1 Many kids graduate school wondering what college they want to go to and if they want to spend so much money on it. Though some people think that college isn’t worth it I’d like to respectfully disagree. I think that college is worth it. The evidence I have behind my reasoning is that people with a diploma that are not going to college won’t be able to experience amazing social gatherings than people with a degree, and people with a diploma make less money than people with a degree.
Recent studies on adults who didn’t attend college show that ”Two-thirds of those who do not end up enrolling college believed during high school that college was in their futures, but realities like the high price of college often impeded this goal”(Rebecca Klein). In other words tuition costs, low GPAs, and the fear of college being to difficult, petrifies high school seniors into not even applying for colleges. Therefore colleges would benefit those scared to apply by lowering tuition costs and/or lowering standards. Regardless of your excuses to not go to college, you should want to better yourself and in doing that find college alternatives. In order to have a higher paying job, have your dream career, and have more job opportunities ,you should attend a college that you would benefit from.
Paying college athletes is a controversial topic. College athletes are normally towards getting paid. The rest of the collegiate body has split opinions. One opinion is that college athletes shouldn’t be paid. Some people believe this because college athletes aren’t employees, sports programs do not have the money to spare, and there are already scholarships given to athletes.
People in America probably feel like they have no future if they don’t get into college, they won 't get the job they want and their parents will feel disappointed in their children, the students will have a bad life most people think. In Sweden, we are too lucky about living here that we don’t realize that, even when people tell us we don’t care, not that many people have their highest expectations about getting into college, because there is always next year, and actually quite easy to get into college. In Sweden, many kids have their lives handed to them for free, but in the U.S, the students have to work hard to get a good life and pay a high price for it. In the documentary the students didn’t have very high-tech phones or computers, they didn’t use Facebook or like any other social media, they texted, emailed and called, but no real social medias.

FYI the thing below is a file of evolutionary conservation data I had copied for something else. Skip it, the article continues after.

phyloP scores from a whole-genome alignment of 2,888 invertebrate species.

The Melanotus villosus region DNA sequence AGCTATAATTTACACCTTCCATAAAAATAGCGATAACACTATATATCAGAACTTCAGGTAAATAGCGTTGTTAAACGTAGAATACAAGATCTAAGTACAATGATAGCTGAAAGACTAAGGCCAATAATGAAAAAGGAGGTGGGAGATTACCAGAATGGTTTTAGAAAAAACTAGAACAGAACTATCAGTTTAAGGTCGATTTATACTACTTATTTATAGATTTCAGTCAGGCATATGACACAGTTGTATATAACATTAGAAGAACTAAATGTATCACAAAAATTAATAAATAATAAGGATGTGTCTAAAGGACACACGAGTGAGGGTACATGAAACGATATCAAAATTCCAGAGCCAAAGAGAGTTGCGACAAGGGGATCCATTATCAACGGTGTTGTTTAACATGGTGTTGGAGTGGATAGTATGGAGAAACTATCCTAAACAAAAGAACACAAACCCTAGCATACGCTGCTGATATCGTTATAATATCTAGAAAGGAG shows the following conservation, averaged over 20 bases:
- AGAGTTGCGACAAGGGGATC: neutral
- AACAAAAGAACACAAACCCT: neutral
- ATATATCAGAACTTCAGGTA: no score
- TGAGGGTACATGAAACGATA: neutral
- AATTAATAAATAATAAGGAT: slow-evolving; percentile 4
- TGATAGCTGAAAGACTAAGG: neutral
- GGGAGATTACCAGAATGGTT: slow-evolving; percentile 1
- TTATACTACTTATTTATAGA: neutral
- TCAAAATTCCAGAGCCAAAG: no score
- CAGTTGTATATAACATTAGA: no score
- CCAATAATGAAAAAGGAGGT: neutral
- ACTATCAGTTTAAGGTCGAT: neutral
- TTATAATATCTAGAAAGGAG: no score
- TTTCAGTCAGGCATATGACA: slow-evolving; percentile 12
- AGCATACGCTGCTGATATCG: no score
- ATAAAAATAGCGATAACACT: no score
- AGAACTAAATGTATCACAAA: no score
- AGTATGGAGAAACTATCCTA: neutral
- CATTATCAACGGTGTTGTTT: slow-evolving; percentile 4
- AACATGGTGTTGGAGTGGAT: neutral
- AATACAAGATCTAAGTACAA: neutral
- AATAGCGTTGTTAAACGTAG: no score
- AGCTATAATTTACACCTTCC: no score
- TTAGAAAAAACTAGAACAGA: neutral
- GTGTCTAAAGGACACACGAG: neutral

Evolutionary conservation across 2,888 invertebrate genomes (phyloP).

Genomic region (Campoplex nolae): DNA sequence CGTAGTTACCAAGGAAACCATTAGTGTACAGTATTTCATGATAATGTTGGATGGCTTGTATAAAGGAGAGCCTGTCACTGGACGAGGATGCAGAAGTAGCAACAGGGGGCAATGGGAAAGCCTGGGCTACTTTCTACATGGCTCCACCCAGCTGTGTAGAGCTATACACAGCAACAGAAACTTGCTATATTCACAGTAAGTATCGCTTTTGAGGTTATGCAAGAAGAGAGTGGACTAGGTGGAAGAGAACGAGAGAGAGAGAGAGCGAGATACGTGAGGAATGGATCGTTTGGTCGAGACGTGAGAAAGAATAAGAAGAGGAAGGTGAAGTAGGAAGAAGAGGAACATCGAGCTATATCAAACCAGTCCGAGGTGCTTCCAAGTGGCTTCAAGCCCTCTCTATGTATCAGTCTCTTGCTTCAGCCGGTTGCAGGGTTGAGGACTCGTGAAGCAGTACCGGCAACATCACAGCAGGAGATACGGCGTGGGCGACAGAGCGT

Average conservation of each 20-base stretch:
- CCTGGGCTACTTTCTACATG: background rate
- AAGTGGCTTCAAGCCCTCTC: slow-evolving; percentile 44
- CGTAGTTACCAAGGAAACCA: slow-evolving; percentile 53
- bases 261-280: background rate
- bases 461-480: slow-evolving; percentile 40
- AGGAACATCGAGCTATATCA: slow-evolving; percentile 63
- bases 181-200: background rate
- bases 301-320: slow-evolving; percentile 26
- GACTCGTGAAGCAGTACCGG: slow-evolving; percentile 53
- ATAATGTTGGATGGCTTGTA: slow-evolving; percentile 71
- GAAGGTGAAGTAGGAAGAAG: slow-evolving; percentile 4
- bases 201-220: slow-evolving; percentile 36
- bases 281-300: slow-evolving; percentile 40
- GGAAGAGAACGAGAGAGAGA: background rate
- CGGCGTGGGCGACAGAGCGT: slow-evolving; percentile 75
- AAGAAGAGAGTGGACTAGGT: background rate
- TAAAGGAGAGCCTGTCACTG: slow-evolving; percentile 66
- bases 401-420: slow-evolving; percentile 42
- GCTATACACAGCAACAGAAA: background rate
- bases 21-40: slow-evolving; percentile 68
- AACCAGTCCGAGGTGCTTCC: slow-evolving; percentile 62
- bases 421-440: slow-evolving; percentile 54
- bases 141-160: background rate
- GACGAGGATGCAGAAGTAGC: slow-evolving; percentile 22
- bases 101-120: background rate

Peter Gray, Ph.D., a research professor at Boston College, wrote “Declining Student Resilience: A Serious Problem for Colleges”. The society we live in is full of parents who are over focusing on their children. It may not necessarily be their fault, but it is society's fault. Parents do not give children the independence they need to be ready for life. Mothers and fathers baby their kids to an extreme.
Most people I know have college education ranging through many generations of their family, but unfortunately my family doesn't have that luxury. I come from immigrant parents who made me realize that success is earned, not given and in order to achieve success one must aspire to work hars . Since moving to the United States eighteen years ago, my parents have taught me necessities needed to succeed in America. From living with the satisfaction that I will receive a college education to providing me with the tools neccesecary in life my parents have always been there for me. In my early childhood, my parents taught me how important a strong work ethic was and made me understand the importance of education and the prospect it provides.